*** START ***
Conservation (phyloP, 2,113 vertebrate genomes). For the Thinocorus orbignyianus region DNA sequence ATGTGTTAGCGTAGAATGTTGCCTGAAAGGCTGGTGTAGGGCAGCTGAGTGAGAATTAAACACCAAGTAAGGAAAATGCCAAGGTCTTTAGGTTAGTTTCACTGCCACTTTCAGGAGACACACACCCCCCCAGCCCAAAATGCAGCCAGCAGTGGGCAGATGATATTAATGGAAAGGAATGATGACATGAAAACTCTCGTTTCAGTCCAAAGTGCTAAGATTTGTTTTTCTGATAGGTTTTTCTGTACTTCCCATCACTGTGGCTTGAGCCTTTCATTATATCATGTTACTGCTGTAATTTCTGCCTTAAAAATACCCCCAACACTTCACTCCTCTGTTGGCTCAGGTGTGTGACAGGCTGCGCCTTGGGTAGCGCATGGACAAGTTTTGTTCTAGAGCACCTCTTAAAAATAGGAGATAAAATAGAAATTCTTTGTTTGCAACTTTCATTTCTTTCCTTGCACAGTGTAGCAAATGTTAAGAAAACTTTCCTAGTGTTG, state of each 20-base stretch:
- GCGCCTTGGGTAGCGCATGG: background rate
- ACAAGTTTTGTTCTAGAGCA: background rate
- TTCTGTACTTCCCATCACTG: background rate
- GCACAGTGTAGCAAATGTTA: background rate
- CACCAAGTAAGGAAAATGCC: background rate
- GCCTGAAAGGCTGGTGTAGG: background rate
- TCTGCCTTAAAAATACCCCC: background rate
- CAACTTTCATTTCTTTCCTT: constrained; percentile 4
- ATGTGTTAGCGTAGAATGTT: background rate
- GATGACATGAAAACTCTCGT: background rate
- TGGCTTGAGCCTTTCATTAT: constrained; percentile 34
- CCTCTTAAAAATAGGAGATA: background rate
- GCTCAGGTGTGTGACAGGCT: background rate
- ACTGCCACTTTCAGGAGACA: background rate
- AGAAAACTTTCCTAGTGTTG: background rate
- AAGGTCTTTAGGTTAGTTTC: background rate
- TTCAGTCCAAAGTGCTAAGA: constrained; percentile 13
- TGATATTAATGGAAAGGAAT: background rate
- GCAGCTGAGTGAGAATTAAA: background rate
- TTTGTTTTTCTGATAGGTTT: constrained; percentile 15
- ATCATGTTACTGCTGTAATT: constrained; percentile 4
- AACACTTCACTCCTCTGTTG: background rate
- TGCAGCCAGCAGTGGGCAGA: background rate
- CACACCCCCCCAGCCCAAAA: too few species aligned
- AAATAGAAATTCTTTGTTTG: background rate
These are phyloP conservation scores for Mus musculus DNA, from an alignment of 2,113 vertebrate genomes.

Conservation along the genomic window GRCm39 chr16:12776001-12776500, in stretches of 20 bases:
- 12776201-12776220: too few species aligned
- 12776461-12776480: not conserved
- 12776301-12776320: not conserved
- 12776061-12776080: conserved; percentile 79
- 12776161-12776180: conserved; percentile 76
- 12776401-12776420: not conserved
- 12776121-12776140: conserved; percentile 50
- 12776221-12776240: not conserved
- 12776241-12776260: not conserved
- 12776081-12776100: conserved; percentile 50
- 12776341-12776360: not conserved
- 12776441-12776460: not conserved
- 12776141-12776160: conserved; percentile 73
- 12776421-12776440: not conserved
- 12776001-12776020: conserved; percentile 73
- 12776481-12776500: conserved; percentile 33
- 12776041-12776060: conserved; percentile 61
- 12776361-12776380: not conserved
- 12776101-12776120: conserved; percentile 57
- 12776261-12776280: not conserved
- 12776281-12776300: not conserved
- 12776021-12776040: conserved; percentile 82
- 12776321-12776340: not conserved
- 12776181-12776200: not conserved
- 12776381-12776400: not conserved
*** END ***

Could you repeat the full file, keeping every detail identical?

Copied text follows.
Conservation (phyloP, 2,113 vertebrate genomes). For the Thinocorus orbignyianus region DNA sequence ATGTGTTAGCGTAGAATGTTGCCTGAAAGGCTGGTGTAGGGCAGCTGAGTGAGAATTAAACACCAAGTAAGGAAAATGCCAAGGTCTTTAGGTTAGTTTCACTGCCACTTTCAGGAGACACACACCCCCCCAGCCCAAAATGCAGCCAGCAGTGGGCAGATGATATTAATGGAAAGGAATGATGACATGAAAACTCTCGTTTCAGTCCAAAGTGCTAAGATTTGTTTTTCTGATAGGTTTTTCTGTACTTCCCATCACTGTGGCTTGAGCCTTTCATTATATCATGTTACTGCTGTAATTTCTGCCTTAAAAATACCCCCAACACTTCACTCCTCTGTTGGCTCAGGTGTGTGACAGGCTGCGCCTTGGGTAGCGCATGGACAAGTTTTGTTCTAGAGCACCTCTTAAAAATAGGAGATAAAATAGAAATTCTTTGTTTGCAACTTTCATTTCTTTCCTTGCACAGTGTAGCAAATGTTAAGAAAACTTTCCTAGTGTTG, state of each 20-base stretch:
- GCGCCTTGGGTAGCGCATGG: background rate
- ACAAGTTTTGTTCTAGAGCA: background rate
- TTCTGTACTTCCCATCACTG: background rate
- GCACAGTGTAGCAAATGTTA: background rate
- CACCAAGTAAGGAAAATGCC: background rate
- GCCTGAAAGGCTGGTGTAGG: background rate
- TCTGCCTTAAAAATACCCCC: background rate
- CAACTTTCATTTCTTTCCTT: constrained; percentile 4
- ATGTGTTAGCGTAGAATGTT: background rate
- GATGACATGAAAACTCTCGT: background rate
- TGGCTTGAGCCTTTCATTAT: constrained; percentile 34
- CCTCTTAAAAATAGGAGATA: background rate
- GCTCAGGTGTGTGACAGGCT: background rate
- ACTGCCACTTTCAGGAGACA: background rate
- AGAAAACTTTCCTAGTGTTG: background rate
- AAGGTCTTTAGGTTAGTTTC: background rate
- TTCAGTCCAAAGTGCTAAGA: constrained; percentile 13
- TGATATTAATGGAAAGGAAT: background rate
- GCAGCTGAGTGAGAATTAAA: background rate
- TTTGTTTTTCTGATAGGTTT: constrained; percentile 15
- ATCATGTTACTGCTGTAATT: constrained; percentile 4
- AACACTTCACTCCTCTGTTG: background rate
- TGCAGCCAGCAGTGGGCAGA: background rate
- CACACCCCCCCAGCCCAAAA: too few species aligned
- AAATAGAAATTCTTTGTTTG: background rate
These are phyloP conservation scores for Mus musculus DNA, from an alignment of 2,113 vertebrate genomes.

Conservation along the genomic window GRCm39 chr16:12776001-12776500, in stretches of 20 bases:
- 12776201-12776220: too few species aligned
- 12776461-12776480: not conserved
- 12776301-12776320: not conserved
- 12776061-12776080: conserved; percentile 79
- 12776161-12776180: conserved; percentile 76
- 12776401-12776420: not conserved
- 12776121-12776140: conserved; percentile 50
- 12776221-12776240: not conserved
- 12776241-12776260: not conserved
- 12776081-12776100: conserved; percentile 50
- 12776341-12776360: not conserved
- 12776441-12776460: not conserved
- 12776141-12776160: conserved; percentile 73
- 12776421-12776440: not conserved
- 12776001-12776020: conserved; percentile 73
- 12776481-12776500: conserved; percentile 33
- 12776041-12776060: conserved; percentile 61
- 12776361-12776380: not conserved
- 12776101-12776120: conserved; percentile 57
- 12776261-12776280: not conserved
- 12776281-12776300: not conserved
- 12776021-12776040: conserved; percentile 82
- 12776321-12776340: not conserved
- 12776181-12776200: not conserved
- 12776381-12776400: not conserved